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# Obtain Taylor's series expansion for $\log \left( \cos x \right)$ about the point $x=\dfrac{\pi }{3}$ upto the fourth degree term.

Last updated date: 20th Jun 2024
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Hint: We will look at the Taylor's series expansion for a function $f\left( x \right)$ about a point $x=a$. Then we will find the derivative of the given function. As Taylor's series expansion has terms with higher-order derivatives, we will compute them for the given function. We will then substitute the value $x=\dfrac{\pi }{3}$ in the derivatives obtained. We will put the obtained results in Taylor's series expansion.

Complete step-by-step solution
The Taylor's series expansion a function $f\left( x \right)$ about a point $x=a$ is given by
$f\left( x \right)=f\left( a \right)+{f}'\left( a \right)\left( x-a \right)+\dfrac{{f}''\left( a \right)}{2!}{{\left( x-a \right)}^{2}}+\dfrac{{{f}^{(3)}}\left( a \right)}{3!}{{\left( x-a \right)}^{3}}+\cdots$
The given function is $f\left( x \right)=\log \left( \cos x \right)$. We have to find the Taylor's series expansion of the given function upto the fourth degree term. So, we will compute upto the fourth derivative of the given function.
The value of the function at $x=\dfrac{\pi }{3}$ is $f\left( \dfrac{\pi }{3} \right)=\log \left( \cos \dfrac{\pi }{3} \right)=\log \left( \dfrac{1}{2} \right)$.
The first derivative of $f\left( x \right)$ is ${f}'\left( x \right)=\dfrac{1}{\cos x}\times -\sin x$. The value of the first derivative at $x=\dfrac{\pi }{3}$ is ${f}'\left( \dfrac{\pi }{3} \right)=\dfrac{1}{\cos \dfrac{\pi }{3}}\times -\sin \dfrac{\pi }{3}=\dfrac{1}{\left( \dfrac{1}{2} \right)}\times -\dfrac{\sqrt{3}}{2}=-\sqrt{3}$.
The second derivative of $f\left( x \right)$ is ${f}''\left( x \right)=-{{\sec }^{2}}x$. The value of the second derivative at $x=\dfrac{\pi }{3}$ is ${f}''\left( \dfrac{\pi }{3} \right)=-{{\sec }^{2}}\dfrac{\pi }{3}=-\dfrac{1}{{{\cos }^{2}}\dfrac{\pi }{3}}=-\dfrac{1}{{{\left( \dfrac{1}{2} \right)}^{2}}}=-4$.
The third derivative of $f\left( x \right)$ is ${{f}^{(3)}}\left( x \right)=-2{{\sec }^{2}}x\tan x$. The value of the second derivative at $x=\dfrac{\pi }{3}$ is ${{f}^{(3)}}\left( \dfrac{\pi }{3} \right)=-2{{\sec }^{2}}\dfrac{\pi }{3}\tan \dfrac{\pi }{3}=-2\times 4\times \sqrt{3}=-8\sqrt{3}$.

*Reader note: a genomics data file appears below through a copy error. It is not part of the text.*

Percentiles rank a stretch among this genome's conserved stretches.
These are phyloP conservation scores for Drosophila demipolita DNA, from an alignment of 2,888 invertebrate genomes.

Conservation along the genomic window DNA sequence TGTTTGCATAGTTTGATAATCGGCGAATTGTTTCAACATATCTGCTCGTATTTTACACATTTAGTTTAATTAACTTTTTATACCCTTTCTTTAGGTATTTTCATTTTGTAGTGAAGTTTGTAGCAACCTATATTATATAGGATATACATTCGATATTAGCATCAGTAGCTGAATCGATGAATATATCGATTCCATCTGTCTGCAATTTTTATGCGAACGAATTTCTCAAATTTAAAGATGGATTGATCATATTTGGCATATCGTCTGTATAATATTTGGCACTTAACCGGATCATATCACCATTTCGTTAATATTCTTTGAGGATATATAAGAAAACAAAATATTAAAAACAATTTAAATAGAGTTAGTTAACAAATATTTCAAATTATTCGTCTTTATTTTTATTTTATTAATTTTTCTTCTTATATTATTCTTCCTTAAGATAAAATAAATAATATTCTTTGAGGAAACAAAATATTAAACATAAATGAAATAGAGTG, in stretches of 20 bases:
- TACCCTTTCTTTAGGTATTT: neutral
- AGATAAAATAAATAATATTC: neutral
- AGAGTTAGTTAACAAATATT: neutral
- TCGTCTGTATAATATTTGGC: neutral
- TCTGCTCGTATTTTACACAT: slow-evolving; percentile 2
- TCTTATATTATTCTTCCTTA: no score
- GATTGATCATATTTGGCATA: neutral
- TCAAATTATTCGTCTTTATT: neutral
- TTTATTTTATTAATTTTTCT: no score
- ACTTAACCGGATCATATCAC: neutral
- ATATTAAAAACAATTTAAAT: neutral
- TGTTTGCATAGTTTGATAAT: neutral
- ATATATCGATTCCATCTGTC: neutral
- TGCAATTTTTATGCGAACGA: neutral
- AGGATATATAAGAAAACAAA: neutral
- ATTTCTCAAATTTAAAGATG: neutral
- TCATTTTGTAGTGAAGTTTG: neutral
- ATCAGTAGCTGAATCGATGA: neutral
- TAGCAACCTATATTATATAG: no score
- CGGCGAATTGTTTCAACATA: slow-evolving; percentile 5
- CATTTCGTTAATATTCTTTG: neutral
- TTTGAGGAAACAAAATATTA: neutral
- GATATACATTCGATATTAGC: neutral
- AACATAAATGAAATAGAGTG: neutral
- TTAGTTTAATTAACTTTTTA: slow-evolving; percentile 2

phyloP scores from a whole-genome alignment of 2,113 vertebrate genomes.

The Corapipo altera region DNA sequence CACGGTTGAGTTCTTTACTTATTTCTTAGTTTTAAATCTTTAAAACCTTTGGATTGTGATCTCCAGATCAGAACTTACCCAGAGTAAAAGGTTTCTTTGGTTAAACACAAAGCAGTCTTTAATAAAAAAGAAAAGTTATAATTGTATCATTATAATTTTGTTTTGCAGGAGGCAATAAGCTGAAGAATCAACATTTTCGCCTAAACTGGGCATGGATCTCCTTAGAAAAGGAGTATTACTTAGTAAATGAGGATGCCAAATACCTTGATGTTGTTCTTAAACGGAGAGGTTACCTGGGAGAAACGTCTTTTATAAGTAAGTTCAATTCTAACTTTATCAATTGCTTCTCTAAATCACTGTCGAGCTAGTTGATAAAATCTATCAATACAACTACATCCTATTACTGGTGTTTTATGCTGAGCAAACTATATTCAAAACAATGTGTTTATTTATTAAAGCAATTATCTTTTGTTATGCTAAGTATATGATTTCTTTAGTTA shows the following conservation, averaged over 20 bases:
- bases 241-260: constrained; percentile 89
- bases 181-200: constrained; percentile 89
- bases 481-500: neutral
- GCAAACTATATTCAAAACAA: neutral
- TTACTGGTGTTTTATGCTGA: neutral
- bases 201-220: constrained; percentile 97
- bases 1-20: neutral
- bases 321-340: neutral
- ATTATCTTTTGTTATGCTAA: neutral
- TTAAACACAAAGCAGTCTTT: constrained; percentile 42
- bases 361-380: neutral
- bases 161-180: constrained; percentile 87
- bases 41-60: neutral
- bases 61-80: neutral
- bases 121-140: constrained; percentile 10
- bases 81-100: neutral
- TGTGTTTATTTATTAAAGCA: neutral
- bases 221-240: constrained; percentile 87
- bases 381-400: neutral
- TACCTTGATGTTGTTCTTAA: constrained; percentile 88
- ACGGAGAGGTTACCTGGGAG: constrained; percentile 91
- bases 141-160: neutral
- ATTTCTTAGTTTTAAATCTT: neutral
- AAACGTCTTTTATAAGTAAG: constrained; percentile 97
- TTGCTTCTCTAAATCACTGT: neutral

The fourth derivative of $f\left( x \right)$ is ${{f}^{(4)}}\left( x \right)=4{{\sec }^{2}}x{{\tan }^{2}}x+2{{\sec }^{4}}x$. The value of the second derivative at $x=\dfrac{\pi }{3}$ is
\begin{align} & {{f}^{(4)}}\left( \dfrac{\pi }{3} \right)=4{{\sec }^{2}}\dfrac{\pi }{3}{{\tan }^{2}}\dfrac{\pi }{3}+2{{\sec }^{4}}\dfrac{\pi }{3} \\ & =4\times 4\times {{\sqrt{3}}^{2}}+2\times \dfrac{1}{{{\left( \dfrac{1}{2} \right)}^{2}}}=48+2\times 16=48+32=80 \end{align}
Now, substituting all these values in the Taylor's expansion series, we get
$f\left( \log \left( \cos x \right) \right)=\log \left( \dfrac{1}{2} \right)+\left( -\sqrt{3} \right)\left( x-\dfrac{\pi }{3} \right)+\dfrac{\left( -4 \right)}{2!}{{\left( x-\dfrac{\pi }{3} \right)}^{2}}+\dfrac{\left( -8\sqrt{3} \right)}{3!}{{\left( x-\dfrac{\pi }{3} \right)}^{3}}+\dfrac{80}{4!}{{\left( x-\dfrac{\pi }{3} \right)}^{4}}$
Simplifying the above equation, we get
$f\left( \log \left( \cos x \right) \right)=\log \left( \dfrac{1}{2} \right)-\sqrt{3}\left( x-\dfrac{\pi }{3} \right)-2{{\left( x-\dfrac{\pi }{3} \right)}^{2}}-\dfrac{4\sqrt{3}}{3}{{\left( x-\dfrac{\pi }{3} \right)}^{3}}+\dfrac{10}{3}{{\left( x-\dfrac{\pi }{3} \right)}^{4}}$
The above equation is the Taylor's series expansion up to the fourth degree term of the function $f\left( x \right)=\log \left( \cos x \right)$.

Note: In this type of question, it is necessary that we are familiar with the derivatives of standard functions. It is also important that we know the values of trigonometric functions for standard angles. This will make the calculations a little bit easier. It is useful to calculate every derivative separately so that we can avoid making errors in the calculations.